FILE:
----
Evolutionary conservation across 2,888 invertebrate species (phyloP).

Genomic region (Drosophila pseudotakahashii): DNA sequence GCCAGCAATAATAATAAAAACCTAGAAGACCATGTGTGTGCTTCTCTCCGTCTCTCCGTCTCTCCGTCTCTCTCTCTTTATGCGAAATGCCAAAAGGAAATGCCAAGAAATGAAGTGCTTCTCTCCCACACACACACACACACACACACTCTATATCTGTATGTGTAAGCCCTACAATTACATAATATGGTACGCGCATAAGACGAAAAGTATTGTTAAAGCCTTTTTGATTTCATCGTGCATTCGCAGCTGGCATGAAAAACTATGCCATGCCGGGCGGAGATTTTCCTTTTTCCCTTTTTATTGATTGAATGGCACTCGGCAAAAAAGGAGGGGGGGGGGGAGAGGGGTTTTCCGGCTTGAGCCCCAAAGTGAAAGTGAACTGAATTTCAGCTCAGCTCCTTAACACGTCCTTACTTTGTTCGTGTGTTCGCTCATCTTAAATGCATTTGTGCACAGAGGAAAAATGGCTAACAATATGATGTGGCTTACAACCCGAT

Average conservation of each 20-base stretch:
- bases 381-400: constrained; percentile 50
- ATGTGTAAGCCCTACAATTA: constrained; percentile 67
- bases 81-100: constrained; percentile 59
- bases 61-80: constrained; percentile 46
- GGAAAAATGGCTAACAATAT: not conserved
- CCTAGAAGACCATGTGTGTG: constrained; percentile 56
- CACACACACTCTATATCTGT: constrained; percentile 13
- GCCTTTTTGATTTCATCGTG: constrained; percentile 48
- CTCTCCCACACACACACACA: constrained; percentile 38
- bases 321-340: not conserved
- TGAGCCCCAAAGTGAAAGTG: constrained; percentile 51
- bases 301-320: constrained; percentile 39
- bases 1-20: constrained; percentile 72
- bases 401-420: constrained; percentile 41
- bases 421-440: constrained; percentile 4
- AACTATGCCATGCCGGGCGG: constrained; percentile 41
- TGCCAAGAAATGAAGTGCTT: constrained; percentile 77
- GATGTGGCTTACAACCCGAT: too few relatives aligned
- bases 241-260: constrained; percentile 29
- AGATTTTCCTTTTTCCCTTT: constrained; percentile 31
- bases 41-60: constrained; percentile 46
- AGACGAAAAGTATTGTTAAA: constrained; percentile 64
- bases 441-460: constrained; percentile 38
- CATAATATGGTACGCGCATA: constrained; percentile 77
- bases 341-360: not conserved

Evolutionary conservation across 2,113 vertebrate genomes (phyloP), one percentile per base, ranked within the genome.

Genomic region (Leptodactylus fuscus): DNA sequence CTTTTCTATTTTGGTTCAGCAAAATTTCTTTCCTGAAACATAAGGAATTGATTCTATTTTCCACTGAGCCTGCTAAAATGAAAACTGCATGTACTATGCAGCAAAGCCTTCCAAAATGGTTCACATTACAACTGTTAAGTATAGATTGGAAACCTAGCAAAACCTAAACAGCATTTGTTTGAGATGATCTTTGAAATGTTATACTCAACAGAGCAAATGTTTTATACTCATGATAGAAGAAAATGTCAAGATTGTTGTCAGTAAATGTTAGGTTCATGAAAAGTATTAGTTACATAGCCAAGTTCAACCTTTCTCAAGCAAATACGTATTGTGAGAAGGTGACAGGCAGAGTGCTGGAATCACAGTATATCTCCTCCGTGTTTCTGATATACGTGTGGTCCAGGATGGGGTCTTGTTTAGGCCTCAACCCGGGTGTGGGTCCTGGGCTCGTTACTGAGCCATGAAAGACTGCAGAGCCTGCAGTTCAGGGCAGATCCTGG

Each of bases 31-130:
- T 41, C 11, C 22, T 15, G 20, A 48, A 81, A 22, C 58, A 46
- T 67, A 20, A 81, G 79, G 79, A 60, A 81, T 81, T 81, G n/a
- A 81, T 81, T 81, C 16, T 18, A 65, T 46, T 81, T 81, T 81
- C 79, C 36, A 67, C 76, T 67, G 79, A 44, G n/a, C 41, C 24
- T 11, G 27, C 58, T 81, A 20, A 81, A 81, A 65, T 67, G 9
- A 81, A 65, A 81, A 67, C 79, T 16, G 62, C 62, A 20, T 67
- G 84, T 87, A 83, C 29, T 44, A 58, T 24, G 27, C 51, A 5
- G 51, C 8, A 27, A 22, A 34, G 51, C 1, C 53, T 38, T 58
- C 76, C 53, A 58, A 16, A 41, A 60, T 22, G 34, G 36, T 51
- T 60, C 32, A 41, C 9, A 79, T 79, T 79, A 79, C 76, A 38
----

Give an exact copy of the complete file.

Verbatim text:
Evolutionary conservation across 2,888 invertebrate species (phyloP).

Genomic region (Drosophila pseudotakahashii): DNA sequence GCCAGCAATAATAATAAAAACCTAGAAGACCATGTGTGTGCTTCTCTCCGTCTCTCCGTCTCTCCGTCTCTCTCTCTTTATGCGAAATGCCAAAAGGAAATGCCAAGAAATGAAGTGCTTCTCTCCCACACACACACACACACACACACTCTATATCTGTATGTGTAAGCCCTACAATTACATAATATGGTACGCGCATAAGACGAAAAGTATTGTTAAAGCCTTTTTGATTTCATCGTGCATTCGCAGCTGGCATGAAAAACTATGCCATGCCGGGCGGAGATTTTCCTTTTTCCCTTTTTATTGATTGAATGGCACTCGGCAAAAAAGGAGGGGGGGGGGGAGAGGGGTTTTCCGGCTTGAGCCCCAAAGTGAAAGTGAACTGAATTTCAGCTCAGCTCCTTAACACGTCCTTACTTTGTTCGTGTGTTCGCTCATCTTAAATGCATTTGTGCACAGAGGAAAAATGGCTAACAATATGATGTGGCTTACAACCCGAT

Average conservation of each 20-base stretch:
- bases 381-400: constrained; percentile 50
- ATGTGTAAGCCCTACAATTA: constrained; percentile 67
- bases 81-100: constrained; percentile 59
- bases 61-80: constrained; percentile 46
- GGAAAAATGGCTAACAATAT: not conserved
- CCTAGAAGACCATGTGTGTG: constrained; percentile 56
- CACACACACTCTATATCTGT: constrained; percentile 13
- GCCTTTTTGATTTCATCGTG: constrained; percentile 48
- CTCTCCCACACACACACACA: constrained; percentile 38
- bases 321-340: not conserved
- TGAGCCCCAAAGTGAAAGTG: constrained; percentile 51
- bases 301-320: constrained; percentile 39
- bases 1-20: constrained; percentile 72
- bases 401-420: constrained; percentile 41
- bases 421-440: constrained; percentile 4
- AACTATGCCATGCCGGGCGG: constrained; percentile 41
- TGCCAAGAAATGAAGTGCTT: constrained; percentile 77
- GATGTGGCTTACAACCCGAT: too few relatives aligned
- bases 241-260: constrained; percentile 29
- AGATTTTCCTTTTTCCCTTT: constrained; percentile 31
- bases 41-60: constrained; percentile 46
- AGACGAAAAGTATTGTTAAA: constrained; percentile 64
- bases 441-460: constrained; percentile 38
- CATAATATGGTACGCGCATA: constrained; percentile 77
- bases 341-360: not conserved

Evolutionary conservation across 2,113 vertebrate genomes (phyloP), one percentile per base, ranked within the genome.

Genomic region (Leptodactylus fuscus): DNA sequence CTTTTCTATTTTGGTTCAGCAAAATTTCTTTCCTGAAACATAAGGAATTGATTCTATTTTCCACTGAGCCTGCTAAAATGAAAACTGCATGTACTATGCAGCAAAGCCTTCCAAAATGGTTCACATTACAACTGTTAAGTATAGATTGGAAACCTAGCAAAACCTAAACAGCATTTGTTTGAGATGATCTTTGAAATGTTATACTCAACAGAGCAAATGTTTTATACTCATGATAGAAGAAAATGTCAAGATTGTTGTCAGTAAATGTTAGGTTCATGAAAAGTATTAGTTACATAGCCAAGTTCAACCTTTCTCAAGCAAATACGTATTGTGAGAAGGTGACAGGCAGAGTGCTGGAATCACAGTATATCTCCTCCGTGTTTCTGATATACGTGTGGTCCAGGATGGGGTCTTGTTTAGGCCTCAACCCGGGTGTGGGTCCTGGGCTCGTTACTGAGCCATGAAAGACTGCAGAGCCTGCAGTTCAGGGCAGATCCTGG

Each of bases 31-130:
- T 41, C 11, C 22, T 15, G 20, A 48, A 81, A 22, C 58, A 46
- T 67, A 20, A 81, G 79, G 79, A 60, A 81, T 81, T 81, G n/a
- A 81, T 81, T 81, C 16, T 18, A 65, T 46, T 81, T 81, T 81
- C 79, C 36, A 67, C 76, T 67, G 79, A 44, G n/a, C 41, C 24
- T 11, G 27, C 58, T 81, A 20, A 81, A 81, A 65, T 67, G 9
- A 81, A 65, A 81, A 67, C 79, T 16, G 62, C 62, A 20, T 67
- G 84, T 87, A 83, C 29, T 44, A 58, T 24, G 27, C 51, A 5
- G 51, C 8, A 27, A 22, A 34, G 51, C 1, C 53, T 38, T 58
- C 76, C 53, A 58, A 16, A 41, A 60, T 22, G 34, G 36, T 51
- T 60, C 32, A 41, C 9, A 79, T 79, T 79, A 79, C 76, A 38